Hyperpnea or hyperpnoea is increased depth of breathing when required to meet metabolic demand of body tissues, such as during or following exercise, or when the body lacks oxygen (hypoxia), for instance in high altitude or as a result of anemia.
Hyperpnea may also occur as a result of sepsis, and is usually a sign of the beginning of refractory sepsis.
Tachypnea differs from hyperpnea in that tachypnea is rapid shallow breaths, while hyperpnea is deep breaths.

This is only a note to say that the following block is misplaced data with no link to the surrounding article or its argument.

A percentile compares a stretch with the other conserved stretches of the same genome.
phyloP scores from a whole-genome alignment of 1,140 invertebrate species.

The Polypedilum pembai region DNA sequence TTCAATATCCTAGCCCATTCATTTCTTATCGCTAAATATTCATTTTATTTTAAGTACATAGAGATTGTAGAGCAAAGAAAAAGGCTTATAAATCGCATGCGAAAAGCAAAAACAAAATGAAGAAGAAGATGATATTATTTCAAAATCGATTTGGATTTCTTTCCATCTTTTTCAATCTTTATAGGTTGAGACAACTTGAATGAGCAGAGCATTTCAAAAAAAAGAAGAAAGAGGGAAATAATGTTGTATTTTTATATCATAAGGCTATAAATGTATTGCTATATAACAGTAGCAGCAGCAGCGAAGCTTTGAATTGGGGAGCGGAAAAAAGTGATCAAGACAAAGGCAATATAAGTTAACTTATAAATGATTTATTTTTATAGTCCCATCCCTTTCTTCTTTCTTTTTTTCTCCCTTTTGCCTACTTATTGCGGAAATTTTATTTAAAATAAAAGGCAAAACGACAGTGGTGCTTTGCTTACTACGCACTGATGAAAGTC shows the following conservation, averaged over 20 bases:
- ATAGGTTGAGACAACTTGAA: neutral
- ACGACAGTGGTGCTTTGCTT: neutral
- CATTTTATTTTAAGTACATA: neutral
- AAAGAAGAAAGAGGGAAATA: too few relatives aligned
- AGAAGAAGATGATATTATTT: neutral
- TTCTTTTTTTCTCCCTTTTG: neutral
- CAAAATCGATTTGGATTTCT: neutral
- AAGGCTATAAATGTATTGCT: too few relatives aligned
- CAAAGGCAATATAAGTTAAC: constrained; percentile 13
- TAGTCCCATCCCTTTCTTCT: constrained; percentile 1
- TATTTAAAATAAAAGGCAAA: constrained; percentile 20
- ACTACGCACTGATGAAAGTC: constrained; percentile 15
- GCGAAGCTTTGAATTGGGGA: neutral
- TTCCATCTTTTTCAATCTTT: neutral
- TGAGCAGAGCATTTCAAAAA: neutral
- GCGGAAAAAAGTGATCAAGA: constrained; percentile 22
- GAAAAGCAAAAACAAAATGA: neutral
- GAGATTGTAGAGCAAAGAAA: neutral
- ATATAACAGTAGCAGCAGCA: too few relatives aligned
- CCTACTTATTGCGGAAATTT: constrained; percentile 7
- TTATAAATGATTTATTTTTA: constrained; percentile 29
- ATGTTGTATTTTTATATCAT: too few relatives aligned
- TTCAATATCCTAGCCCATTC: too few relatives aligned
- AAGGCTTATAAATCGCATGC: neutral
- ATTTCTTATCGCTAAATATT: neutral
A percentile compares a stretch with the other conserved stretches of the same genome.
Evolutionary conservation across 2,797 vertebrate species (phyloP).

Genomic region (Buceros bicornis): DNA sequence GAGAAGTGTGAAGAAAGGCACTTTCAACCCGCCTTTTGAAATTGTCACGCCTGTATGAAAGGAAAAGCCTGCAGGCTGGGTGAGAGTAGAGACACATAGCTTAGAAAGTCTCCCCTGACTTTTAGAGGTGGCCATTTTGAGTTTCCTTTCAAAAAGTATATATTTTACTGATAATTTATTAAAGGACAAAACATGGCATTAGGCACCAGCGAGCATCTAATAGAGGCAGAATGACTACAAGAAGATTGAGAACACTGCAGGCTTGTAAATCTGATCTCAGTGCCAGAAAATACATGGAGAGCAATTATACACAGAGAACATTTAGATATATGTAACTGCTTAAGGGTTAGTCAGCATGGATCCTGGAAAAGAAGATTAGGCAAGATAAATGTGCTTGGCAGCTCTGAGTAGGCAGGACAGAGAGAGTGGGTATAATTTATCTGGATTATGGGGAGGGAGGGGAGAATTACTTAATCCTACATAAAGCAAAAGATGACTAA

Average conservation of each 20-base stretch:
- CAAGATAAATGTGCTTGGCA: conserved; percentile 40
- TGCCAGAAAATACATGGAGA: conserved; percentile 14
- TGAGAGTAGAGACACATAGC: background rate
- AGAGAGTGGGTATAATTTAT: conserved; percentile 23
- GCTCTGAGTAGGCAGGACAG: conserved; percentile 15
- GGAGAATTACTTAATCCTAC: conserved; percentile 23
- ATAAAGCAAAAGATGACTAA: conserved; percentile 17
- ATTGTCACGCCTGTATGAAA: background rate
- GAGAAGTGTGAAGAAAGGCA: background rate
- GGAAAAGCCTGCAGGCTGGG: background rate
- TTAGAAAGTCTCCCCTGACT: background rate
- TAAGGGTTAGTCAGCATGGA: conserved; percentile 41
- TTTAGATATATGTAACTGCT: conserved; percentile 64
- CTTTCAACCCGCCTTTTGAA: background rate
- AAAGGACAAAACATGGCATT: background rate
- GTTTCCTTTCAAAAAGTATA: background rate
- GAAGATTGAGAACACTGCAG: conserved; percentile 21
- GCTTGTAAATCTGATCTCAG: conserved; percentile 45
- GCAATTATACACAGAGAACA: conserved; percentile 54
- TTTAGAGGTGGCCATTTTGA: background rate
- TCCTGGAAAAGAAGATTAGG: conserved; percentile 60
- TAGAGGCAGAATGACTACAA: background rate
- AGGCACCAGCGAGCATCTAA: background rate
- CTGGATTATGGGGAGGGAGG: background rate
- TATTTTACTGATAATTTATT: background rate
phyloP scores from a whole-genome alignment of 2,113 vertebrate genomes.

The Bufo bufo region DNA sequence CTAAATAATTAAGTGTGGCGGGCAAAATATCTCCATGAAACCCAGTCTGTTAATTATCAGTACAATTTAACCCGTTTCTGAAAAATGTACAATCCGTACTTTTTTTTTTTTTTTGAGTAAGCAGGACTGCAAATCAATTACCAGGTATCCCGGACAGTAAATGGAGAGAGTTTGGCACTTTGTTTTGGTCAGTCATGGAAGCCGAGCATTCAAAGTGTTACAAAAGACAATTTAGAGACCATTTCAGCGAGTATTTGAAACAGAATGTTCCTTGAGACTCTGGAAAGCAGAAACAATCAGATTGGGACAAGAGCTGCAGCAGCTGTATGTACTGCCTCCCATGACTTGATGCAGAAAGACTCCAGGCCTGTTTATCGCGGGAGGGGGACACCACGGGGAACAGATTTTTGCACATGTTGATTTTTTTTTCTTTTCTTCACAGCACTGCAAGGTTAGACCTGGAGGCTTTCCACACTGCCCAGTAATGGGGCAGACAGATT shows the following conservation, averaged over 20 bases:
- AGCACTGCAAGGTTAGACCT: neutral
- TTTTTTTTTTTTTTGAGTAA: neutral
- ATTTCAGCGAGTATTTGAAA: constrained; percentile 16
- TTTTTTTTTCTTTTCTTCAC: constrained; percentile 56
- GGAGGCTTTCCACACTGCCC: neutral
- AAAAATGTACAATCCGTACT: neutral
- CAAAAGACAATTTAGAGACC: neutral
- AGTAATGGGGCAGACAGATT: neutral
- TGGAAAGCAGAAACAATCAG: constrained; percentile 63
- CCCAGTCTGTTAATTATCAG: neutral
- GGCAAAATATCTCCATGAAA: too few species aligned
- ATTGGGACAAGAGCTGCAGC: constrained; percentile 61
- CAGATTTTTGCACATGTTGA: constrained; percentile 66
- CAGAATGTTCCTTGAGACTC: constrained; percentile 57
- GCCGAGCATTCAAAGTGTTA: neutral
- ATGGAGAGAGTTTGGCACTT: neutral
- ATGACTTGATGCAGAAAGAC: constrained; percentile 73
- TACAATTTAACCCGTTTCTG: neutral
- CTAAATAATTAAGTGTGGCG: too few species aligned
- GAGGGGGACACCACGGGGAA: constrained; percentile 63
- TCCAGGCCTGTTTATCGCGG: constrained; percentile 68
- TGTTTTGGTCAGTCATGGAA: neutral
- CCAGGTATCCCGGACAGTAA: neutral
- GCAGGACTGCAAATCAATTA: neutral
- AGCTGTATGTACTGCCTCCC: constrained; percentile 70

Hyperpnea is not the same as hyperventilation. In hyperpnea, the increased breathing rate is desirable as it meets the metabolic needs of the body. In hyperventilation, the rate of ventilation is inappropriate for the body's needs (except in respiratory acidosis, when CO2 needs to be breathed off). The resulting decrease in CO2 concentration results in the typical symptoms of light-headedness, tingling in peripheries, visual disturbances etc. In hyperpnea, there are generally no such symptoms.